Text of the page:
Mark Adams and other organizers went door-to-door, to every computer science class on campus, to find participants for the first annual UC Santa Cruz hackathon last year. One year later, Adams doesn’t have to knock on any doors; roughly 300 students, compared to last year’s 90, are registered to participate, from cities as close as Aptos, San Jose and Monterey to places as far as Washington, Arizona and Mexico.
Adams — a former UCSC student — UCSC Center for Entrepreneurship director Brent Haddad and Santa Cruz New Tech MeetUp host Doug Erickson created Hack UCSC. Erickson said a survey showed more than 50 percent of participating students received job offers from companies in the Santa Cruz technology industry.
“Connecting the community with UCSC is a great thing to do to keep people here in Santa Cruz,” Erickson said.
Students participating in the hackathon have 46 hours, from Friday at 4 pm to Sunday at 2 pm, to collaborate with a team and develop a mobile app or web program based on their ideas. Students are not allowed to use prewritten codes, as all their work will be tracked and looked over in the final round.
One of the teammates who placed in Project Slug, which created a centralized posting board for UCSC artists, musicians and developers, is alumnus Alex Rowe. Although Rowe didn’t receive a job offer, he said the hackathon gave him the confidence to pursue a career in web development despite graduating with a physics degree.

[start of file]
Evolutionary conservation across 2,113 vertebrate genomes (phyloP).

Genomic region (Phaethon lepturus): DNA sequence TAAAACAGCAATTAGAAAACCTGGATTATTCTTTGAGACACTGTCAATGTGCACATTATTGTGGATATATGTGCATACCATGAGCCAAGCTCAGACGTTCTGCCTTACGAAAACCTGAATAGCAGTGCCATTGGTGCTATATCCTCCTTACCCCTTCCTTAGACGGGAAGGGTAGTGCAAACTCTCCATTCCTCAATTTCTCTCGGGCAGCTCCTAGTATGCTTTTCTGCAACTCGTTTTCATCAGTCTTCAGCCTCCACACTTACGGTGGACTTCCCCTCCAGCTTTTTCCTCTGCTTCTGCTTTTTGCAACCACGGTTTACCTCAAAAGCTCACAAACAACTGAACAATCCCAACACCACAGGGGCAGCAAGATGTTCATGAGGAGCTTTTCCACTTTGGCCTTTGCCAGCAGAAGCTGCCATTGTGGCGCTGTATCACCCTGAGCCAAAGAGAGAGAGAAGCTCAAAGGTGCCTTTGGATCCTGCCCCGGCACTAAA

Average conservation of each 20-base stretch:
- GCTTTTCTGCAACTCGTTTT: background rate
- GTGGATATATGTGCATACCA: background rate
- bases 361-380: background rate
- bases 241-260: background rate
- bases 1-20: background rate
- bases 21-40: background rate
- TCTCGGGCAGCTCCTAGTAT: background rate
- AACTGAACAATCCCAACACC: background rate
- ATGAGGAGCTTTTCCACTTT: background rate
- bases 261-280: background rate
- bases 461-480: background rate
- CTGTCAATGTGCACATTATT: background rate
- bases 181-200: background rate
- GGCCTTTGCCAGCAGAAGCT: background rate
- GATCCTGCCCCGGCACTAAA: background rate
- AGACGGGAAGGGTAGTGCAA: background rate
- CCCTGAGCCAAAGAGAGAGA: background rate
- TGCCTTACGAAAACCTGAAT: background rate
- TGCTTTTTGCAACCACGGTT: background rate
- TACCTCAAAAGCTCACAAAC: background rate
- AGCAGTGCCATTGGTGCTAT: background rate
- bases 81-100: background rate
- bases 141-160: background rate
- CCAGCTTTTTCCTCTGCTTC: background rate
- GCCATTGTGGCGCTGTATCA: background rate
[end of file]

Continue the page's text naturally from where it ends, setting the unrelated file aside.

“I have a job now doing web programming in Santa Cruz and that wasn’t something I had really thought about before doing the hackathon,” Rowe said.
While some participants formed teams prior to the event, students can find teammates the day of the hackathon.
“Half of the people who are going don’t have teams. I guarantee if you’re feeling apprehensive about the event that you will find a team that fits,” hackathon organizer Adams said. “Don’t think it’s just going to be you and your friends. It could very well be someone you meet at the event.”
The organizers hope to have students from different majors competing against each other. Hackathon organizer Erickson said many students assume hackathon participants are only coders, but a well-developed group requires diverse skillsets.
“We try to expand it so it’s not just coders,” Erickson said. “An ideal team when you’re creating a software product is typically coders, designers and entrepreneurs. People who can look at it and say, ‘I know how to create a business out of it.’”
While some participants may have already prepared for the hackathon, Hack UCSC 2015 participant Cole Varner decided to wait until the weekend to crack down on his idea.
“I know some of the other groups prepared a whole bunch,” Varner said. “They have their whole project pretty much planned out so they can get there and only have to build it. We’re kind of staying true to the spirit of it.”